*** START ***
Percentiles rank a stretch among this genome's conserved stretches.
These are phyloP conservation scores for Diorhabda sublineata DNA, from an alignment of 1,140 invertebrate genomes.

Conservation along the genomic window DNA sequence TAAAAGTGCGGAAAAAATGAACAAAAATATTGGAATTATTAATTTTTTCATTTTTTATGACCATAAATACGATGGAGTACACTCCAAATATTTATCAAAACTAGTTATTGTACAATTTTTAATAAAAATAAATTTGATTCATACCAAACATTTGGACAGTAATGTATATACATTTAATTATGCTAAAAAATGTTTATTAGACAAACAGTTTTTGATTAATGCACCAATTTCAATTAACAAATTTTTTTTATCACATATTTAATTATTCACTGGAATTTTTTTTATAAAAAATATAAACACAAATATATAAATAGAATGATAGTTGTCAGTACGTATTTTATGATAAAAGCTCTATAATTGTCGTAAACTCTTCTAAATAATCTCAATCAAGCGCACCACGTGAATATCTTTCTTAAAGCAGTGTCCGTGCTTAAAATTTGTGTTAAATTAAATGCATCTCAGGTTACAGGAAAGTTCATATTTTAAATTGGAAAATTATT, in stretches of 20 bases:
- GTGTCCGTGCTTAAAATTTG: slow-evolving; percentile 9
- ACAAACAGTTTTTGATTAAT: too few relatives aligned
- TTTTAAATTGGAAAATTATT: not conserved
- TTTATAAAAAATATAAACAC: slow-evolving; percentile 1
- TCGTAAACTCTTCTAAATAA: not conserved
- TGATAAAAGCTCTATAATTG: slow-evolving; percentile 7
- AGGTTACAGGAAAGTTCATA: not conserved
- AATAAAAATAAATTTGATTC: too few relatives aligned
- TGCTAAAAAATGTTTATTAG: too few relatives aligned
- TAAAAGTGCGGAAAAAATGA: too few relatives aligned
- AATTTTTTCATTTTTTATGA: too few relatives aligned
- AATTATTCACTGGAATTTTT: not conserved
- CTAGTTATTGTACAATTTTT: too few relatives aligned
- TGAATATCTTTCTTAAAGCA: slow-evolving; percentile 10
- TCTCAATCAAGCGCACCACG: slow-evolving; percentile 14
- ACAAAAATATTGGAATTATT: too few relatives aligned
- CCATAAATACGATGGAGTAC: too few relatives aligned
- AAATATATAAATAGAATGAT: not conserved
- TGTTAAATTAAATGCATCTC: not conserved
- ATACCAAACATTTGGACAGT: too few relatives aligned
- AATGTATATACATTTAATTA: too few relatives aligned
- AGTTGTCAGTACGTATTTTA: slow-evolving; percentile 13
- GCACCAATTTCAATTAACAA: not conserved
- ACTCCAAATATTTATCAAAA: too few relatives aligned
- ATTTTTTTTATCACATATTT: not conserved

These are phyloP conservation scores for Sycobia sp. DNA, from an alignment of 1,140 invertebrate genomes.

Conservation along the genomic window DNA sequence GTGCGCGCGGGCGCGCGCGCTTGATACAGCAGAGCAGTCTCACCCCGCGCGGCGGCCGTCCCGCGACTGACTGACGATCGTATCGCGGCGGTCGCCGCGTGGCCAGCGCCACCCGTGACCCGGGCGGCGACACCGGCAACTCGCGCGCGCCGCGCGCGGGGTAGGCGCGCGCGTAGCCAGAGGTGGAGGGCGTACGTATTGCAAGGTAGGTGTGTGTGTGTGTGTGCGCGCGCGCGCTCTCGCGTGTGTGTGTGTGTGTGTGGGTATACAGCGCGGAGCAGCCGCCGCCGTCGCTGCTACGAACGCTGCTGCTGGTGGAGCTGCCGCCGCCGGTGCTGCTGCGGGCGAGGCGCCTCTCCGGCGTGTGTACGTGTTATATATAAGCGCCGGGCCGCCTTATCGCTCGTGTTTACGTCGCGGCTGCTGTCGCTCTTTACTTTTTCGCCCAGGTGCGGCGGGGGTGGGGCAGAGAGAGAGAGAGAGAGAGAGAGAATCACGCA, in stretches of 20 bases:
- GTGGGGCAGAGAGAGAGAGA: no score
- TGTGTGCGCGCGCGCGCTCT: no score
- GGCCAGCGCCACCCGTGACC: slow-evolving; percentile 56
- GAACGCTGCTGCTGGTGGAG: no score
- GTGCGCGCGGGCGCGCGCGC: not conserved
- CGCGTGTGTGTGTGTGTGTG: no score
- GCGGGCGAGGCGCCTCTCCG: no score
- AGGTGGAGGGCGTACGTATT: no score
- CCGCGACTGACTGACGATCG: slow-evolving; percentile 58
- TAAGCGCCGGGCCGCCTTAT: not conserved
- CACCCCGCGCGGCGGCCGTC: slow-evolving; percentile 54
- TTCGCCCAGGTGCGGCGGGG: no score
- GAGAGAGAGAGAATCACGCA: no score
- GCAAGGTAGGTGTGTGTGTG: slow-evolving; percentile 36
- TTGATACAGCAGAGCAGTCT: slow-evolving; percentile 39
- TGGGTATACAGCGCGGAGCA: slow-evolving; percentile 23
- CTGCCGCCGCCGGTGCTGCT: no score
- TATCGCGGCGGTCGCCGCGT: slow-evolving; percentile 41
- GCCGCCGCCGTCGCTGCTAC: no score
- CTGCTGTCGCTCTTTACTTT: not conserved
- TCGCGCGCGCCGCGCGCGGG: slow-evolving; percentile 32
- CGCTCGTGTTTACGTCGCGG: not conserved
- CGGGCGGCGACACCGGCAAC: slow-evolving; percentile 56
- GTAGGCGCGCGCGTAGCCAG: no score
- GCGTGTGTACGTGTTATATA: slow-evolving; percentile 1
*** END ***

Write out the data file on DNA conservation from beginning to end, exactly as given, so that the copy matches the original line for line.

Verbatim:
Percentiles rank a stretch among this genome's conserved stretches.
These are phyloP conservation scores for Diorhabda sublineata DNA, from an alignment of 1,140 invertebrate genomes.

Conservation along the genomic window DNA sequence TAAAAGTGCGGAAAAAATGAACAAAAATATTGGAATTATTAATTTTTTCATTTTTTATGACCATAAATACGATGGAGTACACTCCAAATATTTATCAAAACTAGTTATTGTACAATTTTTAATAAAAATAAATTTGATTCATACCAAACATTTGGACAGTAATGTATATACATTTAATTATGCTAAAAAATGTTTATTAGACAAACAGTTTTTGATTAATGCACCAATTTCAATTAACAAATTTTTTTTATCACATATTTAATTATTCACTGGAATTTTTTTTATAAAAAATATAAACACAAATATATAAATAGAATGATAGTTGTCAGTACGTATTTTATGATAAAAGCTCTATAATTGTCGTAAACTCTTCTAAATAATCTCAATCAAGCGCACCACGTGAATATCTTTCTTAAAGCAGTGTCCGTGCTTAAAATTTGTGTTAAATTAAATGCATCTCAGGTTACAGGAAAGTTCATATTTTAAATTGGAAAATTATT, in stretches of 20 bases:
- GTGTCCGTGCTTAAAATTTG: slow-evolving; percentile 9
- ACAAACAGTTTTTGATTAAT: too few relatives aligned
- TTTTAAATTGGAAAATTATT: not conserved
- TTTATAAAAAATATAAACAC: slow-evolving; percentile 1
- TCGTAAACTCTTCTAAATAA: not conserved
- TGATAAAAGCTCTATAATTG: slow-evolving; percentile 7
- AGGTTACAGGAAAGTTCATA: not conserved
- AATAAAAATAAATTTGATTC: too few relatives aligned
- TGCTAAAAAATGTTTATTAG: too few relatives aligned
- TAAAAGTGCGGAAAAAATGA: too few relatives aligned
- AATTTTTTCATTTTTTATGA: too few relatives aligned
- AATTATTCACTGGAATTTTT: not conserved
- CTAGTTATTGTACAATTTTT: too few relatives aligned
- TGAATATCTTTCTTAAAGCA: slow-evolving; percentile 10
- TCTCAATCAAGCGCACCACG: slow-evolving; percentile 14
- ACAAAAATATTGGAATTATT: too few relatives aligned
- CCATAAATACGATGGAGTAC: too few relatives aligned
- AAATATATAAATAGAATGAT: not conserved
- TGTTAAATTAAATGCATCTC: not conserved
- ATACCAAACATTTGGACAGT: too few relatives aligned
- AATGTATATACATTTAATTA: too few relatives aligned
- AGTTGTCAGTACGTATTTTA: slow-evolving; percentile 13
- GCACCAATTTCAATTAACAA: not conserved
- ACTCCAAATATTTATCAAAA: too few relatives aligned
- ATTTTTTTTATCACATATTT: not conserved

These are phyloP conservation scores for Sycobia sp. DNA, from an alignment of 1,140 invertebrate genomes.

Conservation along the genomic window DNA sequence GTGCGCGCGGGCGCGCGCGCTTGATACAGCAGAGCAGTCTCACCCCGCGCGGCGGCCGTCCCGCGACTGACTGACGATCGTATCGCGGCGGTCGCCGCGTGGCCAGCGCCACCCGTGACCCGGGCGGCGACACCGGCAACTCGCGCGCGCCGCGCGCGGGGTAGGCGCGCGCGTAGCCAGAGGTGGAGGGCGTACGTATTGCAAGGTAGGTGTGTGTGTGTGTGTGCGCGCGCGCGCTCTCGCGTGTGTGTGTGTGTGTGTGGGTATACAGCGCGGAGCAGCCGCCGCCGTCGCTGCTACGAACGCTGCTGCTGGTGGAGCTGCCGCCGCCGGTGCTGCTGCGGGCGAGGCGCCTCTCCGGCGTGTGTACGTGTTATATATAAGCGCCGGGCCGCCTTATCGCTCGTGTTTACGTCGCGGCTGCTGTCGCTCTTTACTTTTTCGCCCAGGTGCGGCGGGGGTGGGGCAGAGAGAGAGAGAGAGAGAGAGAGAATCACGCA, in stretches of 20 bases:
- GTGGGGCAGAGAGAGAGAGA: no score
- TGTGTGCGCGCGCGCGCTCT: no score
- GGCCAGCGCCACCCGTGACC: slow-evolving; percentile 56
- GAACGCTGCTGCTGGTGGAG: no score
- GTGCGCGCGGGCGCGCGCGC: not conserved
- CGCGTGTGTGTGTGTGTGTG: no score
- GCGGGCGAGGCGCCTCTCCG: no score
- AGGTGGAGGGCGTACGTATT: no score
- CCGCGACTGACTGACGATCG: slow-evolving; percentile 58
- TAAGCGCCGGGCCGCCTTAT: not conserved
- CACCCCGCGCGGCGGCCGTC: slow-evolving; percentile 54
- TTCGCCCAGGTGCGGCGGGG: no score
- GAGAGAGAGAGAATCACGCA: no score
- GCAAGGTAGGTGTGTGTGTG: slow-evolving; percentile 36
- TTGATACAGCAGAGCAGTCT: slow-evolving; percentile 39
- TGGGTATACAGCGCGGAGCA: slow-evolving; percentile 23
- CTGCCGCCGCCGGTGCTGCT: no score
- TATCGCGGCGGTCGCCGCGT: slow-evolving; percentile 41
- GCCGCCGCCGTCGCTGCTAC: no score
- CTGCTGTCGCTCTTTACTTT: not conserved
- TCGCGCGCGCCGCGCGCGGG: slow-evolving; percentile 32
- CGCTCGTGTTTACGTCGCGG: not conserved
- CGGGCGGCGACACCGGCAAC: slow-evolving; percentile 56
- GTAGGCGCGCGCGTAGCCAG: no score
- GCGTGTGTACGTGTTATATA: slow-evolving; percentile 1